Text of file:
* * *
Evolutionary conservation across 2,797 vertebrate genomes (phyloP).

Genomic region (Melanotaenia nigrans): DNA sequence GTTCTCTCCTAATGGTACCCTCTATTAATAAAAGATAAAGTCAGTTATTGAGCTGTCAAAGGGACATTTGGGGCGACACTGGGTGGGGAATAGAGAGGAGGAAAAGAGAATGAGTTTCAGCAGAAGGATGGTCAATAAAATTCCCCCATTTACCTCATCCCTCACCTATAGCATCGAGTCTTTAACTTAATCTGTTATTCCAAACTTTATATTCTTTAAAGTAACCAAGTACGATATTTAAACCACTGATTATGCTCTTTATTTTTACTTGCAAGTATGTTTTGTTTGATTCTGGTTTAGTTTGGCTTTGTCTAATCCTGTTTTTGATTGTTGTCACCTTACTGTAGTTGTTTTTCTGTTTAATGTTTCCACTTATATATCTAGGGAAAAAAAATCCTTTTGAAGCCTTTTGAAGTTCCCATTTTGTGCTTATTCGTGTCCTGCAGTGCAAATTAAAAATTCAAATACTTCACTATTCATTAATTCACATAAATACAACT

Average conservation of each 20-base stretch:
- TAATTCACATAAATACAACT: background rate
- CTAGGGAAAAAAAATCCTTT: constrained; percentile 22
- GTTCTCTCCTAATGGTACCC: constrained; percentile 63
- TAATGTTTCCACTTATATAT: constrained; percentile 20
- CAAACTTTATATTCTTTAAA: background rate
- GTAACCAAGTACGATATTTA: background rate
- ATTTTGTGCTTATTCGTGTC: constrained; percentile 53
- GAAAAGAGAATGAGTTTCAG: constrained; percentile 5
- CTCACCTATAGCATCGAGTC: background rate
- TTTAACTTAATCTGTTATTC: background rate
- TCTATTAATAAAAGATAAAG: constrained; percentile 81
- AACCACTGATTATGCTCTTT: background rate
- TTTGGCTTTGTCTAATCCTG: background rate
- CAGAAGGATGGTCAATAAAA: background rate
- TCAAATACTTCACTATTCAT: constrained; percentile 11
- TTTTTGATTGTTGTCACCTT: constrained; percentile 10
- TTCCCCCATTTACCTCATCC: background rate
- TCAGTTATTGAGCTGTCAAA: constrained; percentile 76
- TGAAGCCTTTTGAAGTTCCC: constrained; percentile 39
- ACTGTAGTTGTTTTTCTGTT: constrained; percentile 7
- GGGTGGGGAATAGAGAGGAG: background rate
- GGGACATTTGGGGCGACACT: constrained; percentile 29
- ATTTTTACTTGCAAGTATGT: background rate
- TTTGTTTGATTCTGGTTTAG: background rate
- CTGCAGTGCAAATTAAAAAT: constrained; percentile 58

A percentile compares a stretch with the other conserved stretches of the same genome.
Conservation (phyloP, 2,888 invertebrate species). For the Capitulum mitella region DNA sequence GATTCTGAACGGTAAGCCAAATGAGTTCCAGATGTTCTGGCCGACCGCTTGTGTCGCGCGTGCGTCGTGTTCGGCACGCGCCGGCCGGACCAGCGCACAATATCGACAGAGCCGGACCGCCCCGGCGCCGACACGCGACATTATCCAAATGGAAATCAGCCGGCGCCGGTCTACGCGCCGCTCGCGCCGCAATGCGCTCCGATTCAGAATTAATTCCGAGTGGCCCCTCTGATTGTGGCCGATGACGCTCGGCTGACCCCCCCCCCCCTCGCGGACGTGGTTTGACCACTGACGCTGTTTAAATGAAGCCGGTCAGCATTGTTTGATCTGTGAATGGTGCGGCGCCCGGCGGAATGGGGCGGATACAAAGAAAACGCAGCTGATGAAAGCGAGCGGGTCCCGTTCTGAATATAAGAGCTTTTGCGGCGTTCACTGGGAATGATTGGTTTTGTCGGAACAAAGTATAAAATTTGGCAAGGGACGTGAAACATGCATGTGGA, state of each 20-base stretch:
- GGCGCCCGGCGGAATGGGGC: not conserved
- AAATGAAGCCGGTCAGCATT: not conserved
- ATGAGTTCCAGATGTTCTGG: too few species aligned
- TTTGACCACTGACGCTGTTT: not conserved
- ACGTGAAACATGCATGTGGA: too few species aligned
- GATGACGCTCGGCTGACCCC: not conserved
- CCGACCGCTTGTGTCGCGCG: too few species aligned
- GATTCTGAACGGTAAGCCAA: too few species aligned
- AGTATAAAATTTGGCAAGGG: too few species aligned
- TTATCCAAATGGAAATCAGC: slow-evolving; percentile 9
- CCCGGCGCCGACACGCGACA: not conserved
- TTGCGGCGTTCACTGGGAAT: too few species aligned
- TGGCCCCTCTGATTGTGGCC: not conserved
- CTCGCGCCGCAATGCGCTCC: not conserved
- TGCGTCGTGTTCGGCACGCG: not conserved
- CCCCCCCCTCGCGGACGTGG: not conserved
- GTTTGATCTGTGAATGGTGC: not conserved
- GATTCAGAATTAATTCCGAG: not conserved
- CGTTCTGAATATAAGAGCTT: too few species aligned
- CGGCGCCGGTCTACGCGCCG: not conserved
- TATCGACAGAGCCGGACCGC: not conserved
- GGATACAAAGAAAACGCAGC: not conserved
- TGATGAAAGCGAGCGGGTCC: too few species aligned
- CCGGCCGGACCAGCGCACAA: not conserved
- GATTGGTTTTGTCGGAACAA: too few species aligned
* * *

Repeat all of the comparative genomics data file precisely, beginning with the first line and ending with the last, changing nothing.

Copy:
Evolutionary conservation across 2,797 vertebrate genomes (phyloP).

Genomic region (Melanotaenia nigrans): DNA sequence GTTCTCTCCTAATGGTACCCTCTATTAATAAAAGATAAAGTCAGTTATTGAGCTGTCAAAGGGACATTTGGGGCGACACTGGGTGGGGAATAGAGAGGAGGAAAAGAGAATGAGTTTCAGCAGAAGGATGGTCAATAAAATTCCCCCATTTACCTCATCCCTCACCTATAGCATCGAGTCTTTAACTTAATCTGTTATTCCAAACTTTATATTCTTTAAAGTAACCAAGTACGATATTTAAACCACTGATTATGCTCTTTATTTTTACTTGCAAGTATGTTTTGTTTGATTCTGGTTTAGTTTGGCTTTGTCTAATCCTGTTTTTGATTGTTGTCACCTTACTGTAGTTGTTTTTCTGTTTAATGTTTCCACTTATATATCTAGGGAAAAAAAATCCTTTTGAAGCCTTTTGAAGTTCCCATTTTGTGCTTATTCGTGTCCTGCAGTGCAAATTAAAAATTCAAATACTTCACTATTCATTAATTCACATAAATACAACT

Average conservation of each 20-base stretch:
- TAATTCACATAAATACAACT: background rate
- CTAGGGAAAAAAAATCCTTT: constrained; percentile 22
- GTTCTCTCCTAATGGTACCC: constrained; percentile 63
- TAATGTTTCCACTTATATAT: constrained; percentile 20
- CAAACTTTATATTCTTTAAA: background rate
- GTAACCAAGTACGATATTTA: background rate
- ATTTTGTGCTTATTCGTGTC: constrained; percentile 53
- GAAAAGAGAATGAGTTTCAG: constrained; percentile 5
- CTCACCTATAGCATCGAGTC: background rate
- TTTAACTTAATCTGTTATTC: background rate
- TCTATTAATAAAAGATAAAG: constrained; percentile 81
- AACCACTGATTATGCTCTTT: background rate
- TTTGGCTTTGTCTAATCCTG: background rate
- CAGAAGGATGGTCAATAAAA: background rate
- TCAAATACTTCACTATTCAT: constrained; percentile 11
- TTTTTGATTGTTGTCACCTT: constrained; percentile 10
- TTCCCCCATTTACCTCATCC: background rate
- TCAGTTATTGAGCTGTCAAA: constrained; percentile 76
- TGAAGCCTTTTGAAGTTCCC: constrained; percentile 39
- ACTGTAGTTGTTTTTCTGTT: constrained; percentile 7
- GGGTGGGGAATAGAGAGGAG: background rate
- GGGACATTTGGGGCGACACT: constrained; percentile 29
- ATTTTTACTTGCAAGTATGT: background rate
- TTTGTTTGATTCTGGTTTAG: background rate
- CTGCAGTGCAAATTAAAAAT: constrained; percentile 58

A percentile compares a stretch with the other conserved stretches of the same genome.
Conservation (phyloP, 2,888 invertebrate species). For the Capitulum mitella region DNA sequence GATTCTGAACGGTAAGCCAAATGAGTTCCAGATGTTCTGGCCGACCGCTTGTGTCGCGCGTGCGTCGTGTTCGGCACGCGCCGGCCGGACCAGCGCACAATATCGACAGAGCCGGACCGCCCCGGCGCCGACACGCGACATTATCCAAATGGAAATCAGCCGGCGCCGGTCTACGCGCCGCTCGCGCCGCAATGCGCTCCGATTCAGAATTAATTCCGAGTGGCCCCTCTGATTGTGGCCGATGACGCTCGGCTGACCCCCCCCCCCCTCGCGGACGTGGTTTGACCACTGACGCTGTTTAAATGAAGCCGGTCAGCATTGTTTGATCTGTGAATGGTGCGGCGCCCGGCGGAATGGGGCGGATACAAAGAAAACGCAGCTGATGAAAGCGAGCGGGTCCCGTTCTGAATATAAGAGCTTTTGCGGCGTTCACTGGGAATGATTGGTTTTGTCGGAACAAAGTATAAAATTTGGCAAGGGACGTGAAACATGCATGTGGA, state of each 20-base stretch:
- GGCGCCCGGCGGAATGGGGC: not conserved
- AAATGAAGCCGGTCAGCATT: not conserved
- ATGAGTTCCAGATGTTCTGG: too few species aligned
- TTTGACCACTGACGCTGTTT: not conserved
- ACGTGAAACATGCATGTGGA: too few species aligned
- GATGACGCTCGGCTGACCCC: not conserved
- CCGACCGCTTGTGTCGCGCG: too few species aligned
- GATTCTGAACGGTAAGCCAA: too few species aligned
- AGTATAAAATTTGGCAAGGG: too few species aligned
- TTATCCAAATGGAAATCAGC: slow-evolving; percentile 9
- CCCGGCGCCGACACGCGACA: not conserved
- TTGCGGCGTTCACTGGGAAT: too few species aligned
- TGGCCCCTCTGATTGTGGCC: not conserved
- CTCGCGCCGCAATGCGCTCC: not conserved
- TGCGTCGTGTTCGGCACGCG: not conserved
- CCCCCCCCTCGCGGACGTGG: not conserved
- GTTTGATCTGTGAATGGTGC: not conserved
- GATTCAGAATTAATTCCGAG: not conserved
- CGTTCTGAATATAAGAGCTT: too few species aligned
- CGGCGCCGGTCTACGCGCCG: not conserved
- TATCGACAGAGCCGGACCGC: not conserved
- GGATACAAAGAAAACGCAGC: not conserved
- TGATGAAAGCGAGCGGGTCC: too few species aligned
- CCGGCCGGACCAGCGCACAA: not conserved
- GATTGGTTTTGTCGGAACAA: too few species aligned